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Are South Sudan’s Wetlands in Danger of Drying Up?

August 26, 2016 |

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The Sudd wetlands have been estimated to provide services worth nearly $1 billion a year.

“The Sudd wetlands in South Sudan can cover an area nearly the size of the United Kingdom, as much as 90,000 km2 in the wet season. Their importance was recognized in 2006 when the Sudd was officially designated a Ramsar site – a wetland area of international importance – by the United Nations.

However, the Sudd ecosystem and its unique cultures are threatened by a variety of development pressures including a plan to almost completely drain the wetland to divert water for agriculture downstream. Such pressures illustrate how unrestrained economic and political forces can threaten the degradation of a valuable and irreplaceable ecosystem and major disruptions to cultures that have thrived for centuries.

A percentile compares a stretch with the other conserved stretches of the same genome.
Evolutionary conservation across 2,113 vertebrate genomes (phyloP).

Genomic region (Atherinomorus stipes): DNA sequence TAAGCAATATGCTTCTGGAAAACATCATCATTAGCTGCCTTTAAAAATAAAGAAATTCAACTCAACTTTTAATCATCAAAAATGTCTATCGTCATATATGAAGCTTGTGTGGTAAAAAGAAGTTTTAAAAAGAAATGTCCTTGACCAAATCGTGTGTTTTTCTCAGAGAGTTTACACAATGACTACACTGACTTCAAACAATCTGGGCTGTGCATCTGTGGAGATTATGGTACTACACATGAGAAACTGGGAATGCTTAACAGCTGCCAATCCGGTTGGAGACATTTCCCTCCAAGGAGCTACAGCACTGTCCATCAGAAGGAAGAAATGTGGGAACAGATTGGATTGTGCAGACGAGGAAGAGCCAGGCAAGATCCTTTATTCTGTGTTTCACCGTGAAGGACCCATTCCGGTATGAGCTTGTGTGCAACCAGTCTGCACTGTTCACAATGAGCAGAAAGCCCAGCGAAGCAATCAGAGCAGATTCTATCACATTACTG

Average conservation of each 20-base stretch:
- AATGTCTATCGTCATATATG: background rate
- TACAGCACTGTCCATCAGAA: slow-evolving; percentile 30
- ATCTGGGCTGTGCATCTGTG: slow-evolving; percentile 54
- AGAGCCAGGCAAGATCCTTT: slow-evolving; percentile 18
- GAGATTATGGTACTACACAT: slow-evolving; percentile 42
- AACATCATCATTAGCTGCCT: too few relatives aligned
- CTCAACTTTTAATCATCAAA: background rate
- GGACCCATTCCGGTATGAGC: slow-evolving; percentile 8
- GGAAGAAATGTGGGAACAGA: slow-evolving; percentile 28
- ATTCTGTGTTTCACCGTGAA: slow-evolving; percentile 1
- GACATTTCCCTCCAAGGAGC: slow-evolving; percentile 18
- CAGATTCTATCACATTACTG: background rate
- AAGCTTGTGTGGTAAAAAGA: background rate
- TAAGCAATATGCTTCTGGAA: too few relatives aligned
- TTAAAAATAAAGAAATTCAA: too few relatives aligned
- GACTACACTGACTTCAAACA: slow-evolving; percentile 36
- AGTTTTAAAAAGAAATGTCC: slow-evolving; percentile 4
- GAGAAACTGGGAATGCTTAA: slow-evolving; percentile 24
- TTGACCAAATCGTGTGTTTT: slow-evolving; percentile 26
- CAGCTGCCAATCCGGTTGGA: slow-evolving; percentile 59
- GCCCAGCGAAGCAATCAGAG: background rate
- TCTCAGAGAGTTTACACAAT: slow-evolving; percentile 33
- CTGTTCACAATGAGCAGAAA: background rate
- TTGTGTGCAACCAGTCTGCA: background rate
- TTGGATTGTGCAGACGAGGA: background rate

So says an October 2015 report sponsored by UN Environment (UNEP), Rensselaer Polytechnic Institute (New York), and the World Conservation Society and titled The Economic, Cultural and Ecosystem Values of the Sudd Wetland in South Sudan: An Evolutionary Approach to Environment and Development.

“This unique natural feature has provided for the cattle cultures of South Sudan for millennia. We should err on the side of caution when considering degrading its known services for an unknown future without them,” says the report…”

Read on at: United Nations Environment Programme.

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